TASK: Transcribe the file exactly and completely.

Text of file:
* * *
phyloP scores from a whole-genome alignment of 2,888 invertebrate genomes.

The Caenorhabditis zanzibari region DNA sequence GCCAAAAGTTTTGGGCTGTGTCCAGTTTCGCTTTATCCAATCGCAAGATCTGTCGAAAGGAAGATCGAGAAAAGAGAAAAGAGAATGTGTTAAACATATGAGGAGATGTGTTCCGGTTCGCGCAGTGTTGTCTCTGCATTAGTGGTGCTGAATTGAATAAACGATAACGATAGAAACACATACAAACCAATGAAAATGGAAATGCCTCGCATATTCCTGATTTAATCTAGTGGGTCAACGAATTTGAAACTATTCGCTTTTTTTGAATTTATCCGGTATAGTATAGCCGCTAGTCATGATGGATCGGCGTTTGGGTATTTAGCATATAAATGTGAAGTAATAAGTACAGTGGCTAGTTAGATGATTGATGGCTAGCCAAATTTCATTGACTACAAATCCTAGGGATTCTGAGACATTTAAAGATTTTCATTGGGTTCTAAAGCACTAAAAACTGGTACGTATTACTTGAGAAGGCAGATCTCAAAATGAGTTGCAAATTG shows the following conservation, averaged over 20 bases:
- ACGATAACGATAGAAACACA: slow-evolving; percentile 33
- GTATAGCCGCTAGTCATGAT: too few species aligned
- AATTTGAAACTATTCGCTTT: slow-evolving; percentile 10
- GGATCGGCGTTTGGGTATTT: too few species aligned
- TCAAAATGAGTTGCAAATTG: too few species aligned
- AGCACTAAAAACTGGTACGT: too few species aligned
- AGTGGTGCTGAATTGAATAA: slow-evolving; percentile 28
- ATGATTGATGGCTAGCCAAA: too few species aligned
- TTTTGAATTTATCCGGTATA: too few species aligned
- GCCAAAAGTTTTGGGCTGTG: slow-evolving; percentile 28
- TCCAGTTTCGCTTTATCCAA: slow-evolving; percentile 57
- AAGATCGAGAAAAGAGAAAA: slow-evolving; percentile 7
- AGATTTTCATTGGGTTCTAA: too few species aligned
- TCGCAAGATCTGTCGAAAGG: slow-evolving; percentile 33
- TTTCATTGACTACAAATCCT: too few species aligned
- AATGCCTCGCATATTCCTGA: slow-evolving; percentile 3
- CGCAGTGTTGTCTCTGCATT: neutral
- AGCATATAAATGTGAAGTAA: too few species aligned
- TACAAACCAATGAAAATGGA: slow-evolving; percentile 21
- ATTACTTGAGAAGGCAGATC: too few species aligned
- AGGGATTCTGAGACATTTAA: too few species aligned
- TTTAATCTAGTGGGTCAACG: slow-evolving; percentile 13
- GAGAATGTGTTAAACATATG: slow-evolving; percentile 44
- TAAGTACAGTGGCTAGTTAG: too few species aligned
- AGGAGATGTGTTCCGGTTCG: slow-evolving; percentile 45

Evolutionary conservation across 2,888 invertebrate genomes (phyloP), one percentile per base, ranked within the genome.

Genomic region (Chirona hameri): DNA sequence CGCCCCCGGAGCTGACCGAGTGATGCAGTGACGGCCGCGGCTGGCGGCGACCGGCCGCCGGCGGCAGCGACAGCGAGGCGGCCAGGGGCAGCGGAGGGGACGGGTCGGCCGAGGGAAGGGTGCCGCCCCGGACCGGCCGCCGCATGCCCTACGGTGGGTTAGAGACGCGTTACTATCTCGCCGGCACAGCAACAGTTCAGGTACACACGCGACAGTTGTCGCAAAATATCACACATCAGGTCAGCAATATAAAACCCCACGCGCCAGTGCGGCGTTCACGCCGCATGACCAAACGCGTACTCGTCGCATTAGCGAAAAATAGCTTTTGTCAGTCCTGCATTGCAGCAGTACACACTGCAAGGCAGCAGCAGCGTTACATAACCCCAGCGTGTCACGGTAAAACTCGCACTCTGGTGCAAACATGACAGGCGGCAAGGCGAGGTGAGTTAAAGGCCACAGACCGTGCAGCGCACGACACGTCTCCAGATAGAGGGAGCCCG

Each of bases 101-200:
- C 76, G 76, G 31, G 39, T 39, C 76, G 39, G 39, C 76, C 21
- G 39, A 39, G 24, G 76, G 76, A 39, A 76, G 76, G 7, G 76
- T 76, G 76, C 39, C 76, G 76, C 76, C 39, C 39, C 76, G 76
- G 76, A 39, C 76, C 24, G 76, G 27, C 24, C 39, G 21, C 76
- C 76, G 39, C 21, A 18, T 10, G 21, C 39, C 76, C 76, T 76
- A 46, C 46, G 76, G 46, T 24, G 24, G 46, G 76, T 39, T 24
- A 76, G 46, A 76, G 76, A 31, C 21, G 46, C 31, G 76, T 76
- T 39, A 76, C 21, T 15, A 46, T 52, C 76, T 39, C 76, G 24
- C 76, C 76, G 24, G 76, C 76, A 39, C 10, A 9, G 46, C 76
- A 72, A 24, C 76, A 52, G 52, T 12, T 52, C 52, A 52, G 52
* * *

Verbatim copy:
phyloP scores from a whole-genome alignment of 2,888 invertebrate genomes.

The Caenorhabditis zanzibari region DNA sequence GCCAAAAGTTTTGGGCTGTGTCCAGTTTCGCTTTATCCAATCGCAAGATCTGTCGAAAGGAAGATCGAGAAAAGAGAAAAGAGAATGTGTTAAACATATGAGGAGATGTGTTCCGGTTCGCGCAGTGTTGTCTCTGCATTAGTGGTGCTGAATTGAATAAACGATAACGATAGAAACACATACAAACCAATGAAAATGGAAATGCCTCGCATATTCCTGATTTAATCTAGTGGGTCAACGAATTTGAAACTATTCGCTTTTTTTGAATTTATCCGGTATAGTATAGCCGCTAGTCATGATGGATCGGCGTTTGGGTATTTAGCATATAAATGTGAAGTAATAAGTACAGTGGCTAGTTAGATGATTGATGGCTAGCCAAATTTCATTGACTACAAATCCTAGGGATTCTGAGACATTTAAAGATTTTCATTGGGTTCTAAAGCACTAAAAACTGGTACGTATTACTTGAGAAGGCAGATCTCAAAATGAGTTGCAAATTG shows the following conservation, averaged over 20 bases:
- ACGATAACGATAGAAACACA: slow-evolving; percentile 33
- GTATAGCCGCTAGTCATGAT: too few species aligned
- AATTTGAAACTATTCGCTTT: slow-evolving; percentile 10
- GGATCGGCGTTTGGGTATTT: too few species aligned
- TCAAAATGAGTTGCAAATTG: too few species aligned
- AGCACTAAAAACTGGTACGT: too few species aligned
- AGTGGTGCTGAATTGAATAA: slow-evolving; percentile 28
- ATGATTGATGGCTAGCCAAA: too few species aligned
- TTTTGAATTTATCCGGTATA: too few species aligned
- GCCAAAAGTTTTGGGCTGTG: slow-evolving; percentile 28
- TCCAGTTTCGCTTTATCCAA: slow-evolving; percentile 57
- AAGATCGAGAAAAGAGAAAA: slow-evolving; percentile 7
- AGATTTTCATTGGGTTCTAA: too few species aligned
- TCGCAAGATCTGTCGAAAGG: slow-evolving; percentile 33
- TTTCATTGACTACAAATCCT: too few species aligned
- AATGCCTCGCATATTCCTGA: slow-evolving; percentile 3
- CGCAGTGTTGTCTCTGCATT: neutral
- AGCATATAAATGTGAAGTAA: too few species aligned
- TACAAACCAATGAAAATGGA: slow-evolving; percentile 21
- ATTACTTGAGAAGGCAGATC: too few species aligned
- AGGGATTCTGAGACATTTAA: too few species aligned
- TTTAATCTAGTGGGTCAACG: slow-evolving; percentile 13
- GAGAATGTGTTAAACATATG: slow-evolving; percentile 44
- TAAGTACAGTGGCTAGTTAG: too few species aligned
- AGGAGATGTGTTCCGGTTCG: slow-evolving; percentile 45

Evolutionary conservation across 2,888 invertebrate genomes (phyloP), one percentile per base, ranked within the genome.

Genomic region (Chirona hameri): DNA sequence CGCCCCCGGAGCTGACCGAGTGATGCAGTGACGGCCGCGGCTGGCGGCGACCGGCCGCCGGCGGCAGCGACAGCGAGGCGGCCAGGGGCAGCGGAGGGGACGGGTCGGCCGAGGGAAGGGTGCCGCCCCGGACCGGCCGCCGCATGCCCTACGGTGGGTTAGAGACGCGTTACTATCTCGCCGGCACAGCAACAGTTCAGGTACACACGCGACAGTTGTCGCAAAATATCACACATCAGGTCAGCAATATAAAACCCCACGCGCCAGTGCGGCGTTCACGCCGCATGACCAAACGCGTACTCGTCGCATTAGCGAAAAATAGCTTTTGTCAGTCCTGCATTGCAGCAGTACACACTGCAAGGCAGCAGCAGCGTTACATAACCCCAGCGTGTCACGGTAAAACTCGCACTCTGGTGCAAACATGACAGGCGGCAAGGCGAGGTGAGTTAAAGGCCACAGACCGTGCAGCGCACGACACGTCTCCAGATAGAGGGAGCCCG

Each of bases 101-200:
- C 76, G 76, G 31, G 39, T 39, C 76, G 39, G 39, C 76, C 21
- G 39, A 39, G 24, G 76, G 76, A 39, A 76, G 76, G 7, G 76
- T 76, G 76, C 39, C 76, G 76, C 76, C 39, C 39, C 76, G 76
- G 76, A 39, C 76, C 24, G 76, G 27, C 24, C 39, G 21, C 76
- C 76, G 39, C 21, A 18, T 10, G 21, C 39, C 76, C 76, T 76
- A 46, C 46, G 76, G 46, T 24, G 24, G 46, G 76, T 39, T 24
- A 76, G 46, A 76, G 76, A 31, C 21, G 46, C 31, G 76, T 76
- T 39, A 76, C 21, T 15, A 46, T 52, C 76, T 39, C 76, G 24
- C 76, C 76, G 24, G 76, C 76, A 39, C 10, A 9, G 46, C 76
- A 72, A 24, C 76, A 52, G 52, T 12, T 52, C 52, A 52, G 52